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Nona Garcia's 'Fractures' Missing objects |

Young Star

Nona Garcia's 'Fractures' Missing objects

- Armi Millare -

MANILA, Philippines - The art of Nona Garcia is best seen and not read about. (But here goes; read on anyway.) Her achievements make up an impressive list: the Grand Prize at the Philip Morris’ Asean Art Awards, the Cultural Center of the Philippines’ 13 Artists Award, the international exhibitions and the sensational auction sales. If that’s what defines being an artist (and for some, it’s almost the only qualification, really) then Nona’s name alone would be synonymous with the term. Yet that would only make her talent seem something less special than what it really is.

Of course, she’s an artist, but one who’s not constricted by her own success; not someone who only really impresses those who want to read, talk, buy or sell art but never come to shows to experience it themselves. Again, the art of Nona needs to be seen.

Take a look at her works and the subjects she covers in her latest show at the West Gallery. Her exhibit, titled “Fractures,” showcases the now unimportant things that were once part of everyday life, using X-rays of objects that we see lying around — all recurrent themes in Nona’s work made very familiar to us by now after her series of pieces inspired by the ravages of Ondoy last year. Her work is subdued and subtle, but eerily more evocative of the experience than the rush-and-bustle of any video footage.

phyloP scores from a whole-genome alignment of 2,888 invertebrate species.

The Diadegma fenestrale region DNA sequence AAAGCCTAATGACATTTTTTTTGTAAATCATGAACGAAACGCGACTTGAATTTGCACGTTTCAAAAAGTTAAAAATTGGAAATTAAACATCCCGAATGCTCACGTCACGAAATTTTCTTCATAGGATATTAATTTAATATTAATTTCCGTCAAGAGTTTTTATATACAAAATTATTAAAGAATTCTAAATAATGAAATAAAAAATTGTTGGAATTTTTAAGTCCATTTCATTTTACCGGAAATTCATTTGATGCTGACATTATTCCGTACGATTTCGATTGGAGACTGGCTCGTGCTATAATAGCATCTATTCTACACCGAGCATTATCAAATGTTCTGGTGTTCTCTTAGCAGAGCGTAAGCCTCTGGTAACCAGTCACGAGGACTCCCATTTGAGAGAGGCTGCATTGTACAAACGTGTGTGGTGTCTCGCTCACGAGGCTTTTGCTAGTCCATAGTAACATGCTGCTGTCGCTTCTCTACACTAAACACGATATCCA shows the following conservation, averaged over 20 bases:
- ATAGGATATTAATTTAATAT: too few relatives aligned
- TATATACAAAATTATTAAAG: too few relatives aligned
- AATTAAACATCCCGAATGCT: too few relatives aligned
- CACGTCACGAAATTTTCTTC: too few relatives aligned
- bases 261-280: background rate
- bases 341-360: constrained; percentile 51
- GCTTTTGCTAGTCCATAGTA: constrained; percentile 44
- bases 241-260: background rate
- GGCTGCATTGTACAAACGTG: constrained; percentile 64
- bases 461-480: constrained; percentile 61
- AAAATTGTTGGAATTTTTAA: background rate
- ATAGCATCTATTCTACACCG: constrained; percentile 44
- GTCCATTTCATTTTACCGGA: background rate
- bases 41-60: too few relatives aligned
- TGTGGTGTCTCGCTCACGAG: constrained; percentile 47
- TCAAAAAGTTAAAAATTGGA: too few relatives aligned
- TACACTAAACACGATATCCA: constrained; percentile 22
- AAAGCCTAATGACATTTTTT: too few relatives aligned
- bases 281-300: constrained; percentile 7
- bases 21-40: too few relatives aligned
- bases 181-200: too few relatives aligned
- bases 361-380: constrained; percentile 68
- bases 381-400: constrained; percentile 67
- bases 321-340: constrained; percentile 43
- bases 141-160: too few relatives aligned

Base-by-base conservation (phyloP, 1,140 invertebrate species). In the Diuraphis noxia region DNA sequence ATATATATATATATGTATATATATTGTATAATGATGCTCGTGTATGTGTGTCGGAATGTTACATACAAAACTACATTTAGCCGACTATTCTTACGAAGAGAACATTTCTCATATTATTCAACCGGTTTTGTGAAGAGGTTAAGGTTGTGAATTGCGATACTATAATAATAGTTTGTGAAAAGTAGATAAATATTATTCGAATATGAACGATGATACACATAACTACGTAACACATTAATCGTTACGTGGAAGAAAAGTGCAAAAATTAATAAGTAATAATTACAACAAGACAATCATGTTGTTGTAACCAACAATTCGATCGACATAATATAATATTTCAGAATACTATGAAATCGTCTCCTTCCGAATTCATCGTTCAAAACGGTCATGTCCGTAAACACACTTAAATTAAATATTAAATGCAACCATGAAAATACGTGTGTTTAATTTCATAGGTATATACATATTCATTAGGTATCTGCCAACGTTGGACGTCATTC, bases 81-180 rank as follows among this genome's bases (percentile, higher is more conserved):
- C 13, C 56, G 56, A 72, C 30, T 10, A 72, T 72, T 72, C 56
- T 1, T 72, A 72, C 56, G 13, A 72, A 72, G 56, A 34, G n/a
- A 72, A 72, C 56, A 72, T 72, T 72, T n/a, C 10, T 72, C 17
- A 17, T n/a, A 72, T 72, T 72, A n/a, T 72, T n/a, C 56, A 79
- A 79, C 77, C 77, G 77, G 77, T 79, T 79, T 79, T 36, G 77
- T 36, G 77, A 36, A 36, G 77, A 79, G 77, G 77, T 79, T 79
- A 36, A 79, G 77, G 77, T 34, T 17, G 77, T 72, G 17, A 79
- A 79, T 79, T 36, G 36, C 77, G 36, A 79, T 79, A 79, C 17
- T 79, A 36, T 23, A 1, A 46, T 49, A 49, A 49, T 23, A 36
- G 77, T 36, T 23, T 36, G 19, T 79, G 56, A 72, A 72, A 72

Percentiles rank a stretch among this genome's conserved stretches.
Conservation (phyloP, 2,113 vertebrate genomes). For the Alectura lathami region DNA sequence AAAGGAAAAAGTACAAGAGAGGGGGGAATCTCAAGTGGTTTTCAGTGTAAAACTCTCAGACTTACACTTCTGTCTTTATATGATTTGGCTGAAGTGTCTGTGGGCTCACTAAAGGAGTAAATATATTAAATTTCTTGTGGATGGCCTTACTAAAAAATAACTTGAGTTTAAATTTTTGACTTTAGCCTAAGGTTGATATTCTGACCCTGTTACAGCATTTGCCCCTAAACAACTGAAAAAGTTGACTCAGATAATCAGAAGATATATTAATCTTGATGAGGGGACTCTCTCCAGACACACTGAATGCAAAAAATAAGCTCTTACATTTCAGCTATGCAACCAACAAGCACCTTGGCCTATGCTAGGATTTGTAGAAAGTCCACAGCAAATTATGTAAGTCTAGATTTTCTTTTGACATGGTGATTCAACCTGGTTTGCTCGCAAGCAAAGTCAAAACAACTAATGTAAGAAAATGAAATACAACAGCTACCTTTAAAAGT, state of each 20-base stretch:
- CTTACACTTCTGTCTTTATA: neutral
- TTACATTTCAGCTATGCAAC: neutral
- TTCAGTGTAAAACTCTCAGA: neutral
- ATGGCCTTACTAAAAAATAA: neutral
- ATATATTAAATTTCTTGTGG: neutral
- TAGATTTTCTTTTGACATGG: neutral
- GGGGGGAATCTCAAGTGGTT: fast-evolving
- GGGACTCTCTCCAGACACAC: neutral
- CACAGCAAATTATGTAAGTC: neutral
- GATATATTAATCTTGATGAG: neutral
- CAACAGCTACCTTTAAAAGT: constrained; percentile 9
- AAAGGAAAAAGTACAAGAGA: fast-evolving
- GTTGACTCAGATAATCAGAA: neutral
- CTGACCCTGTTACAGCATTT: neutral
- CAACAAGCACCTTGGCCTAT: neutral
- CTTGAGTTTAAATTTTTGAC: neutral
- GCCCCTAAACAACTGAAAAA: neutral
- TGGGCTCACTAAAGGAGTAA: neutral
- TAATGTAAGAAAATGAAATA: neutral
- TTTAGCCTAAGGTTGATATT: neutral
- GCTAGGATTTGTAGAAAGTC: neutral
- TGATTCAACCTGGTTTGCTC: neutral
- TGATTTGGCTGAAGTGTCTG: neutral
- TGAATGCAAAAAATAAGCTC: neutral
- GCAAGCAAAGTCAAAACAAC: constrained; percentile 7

In person, Nona, like her work suggests, knows how to keep things simple with zero effort. You can’t let her go without asking yourself why she painted this there or this here. And you can be at ease even if there are no certain answers because you feel the comfort of her ideas, know that they have been placed where they need to be.

She won’t deny that it takes a while to finish something, but she also knows it will produce the results she wants. That is why she uses the same method — because it will express itself in a manner that is uniquely her own, every time.

Nona’s work evokes something that is no longer there. It establishes a connection with those places that have been deleted but still bear noticeable traces of joy — or the abused definition of joy that people still rely on — robbed by tragedy or neglect.

It would be a bigger tragedy to try and describe her creations one by one, because this would do even less justice to them. How did we all get here trying to write about something we should be looking at and emotionally digesting? Maybe we should consider this an invitation to the next Nona Garcia show, and perhaps this will serve to remind us to never miss it, as we did the others.

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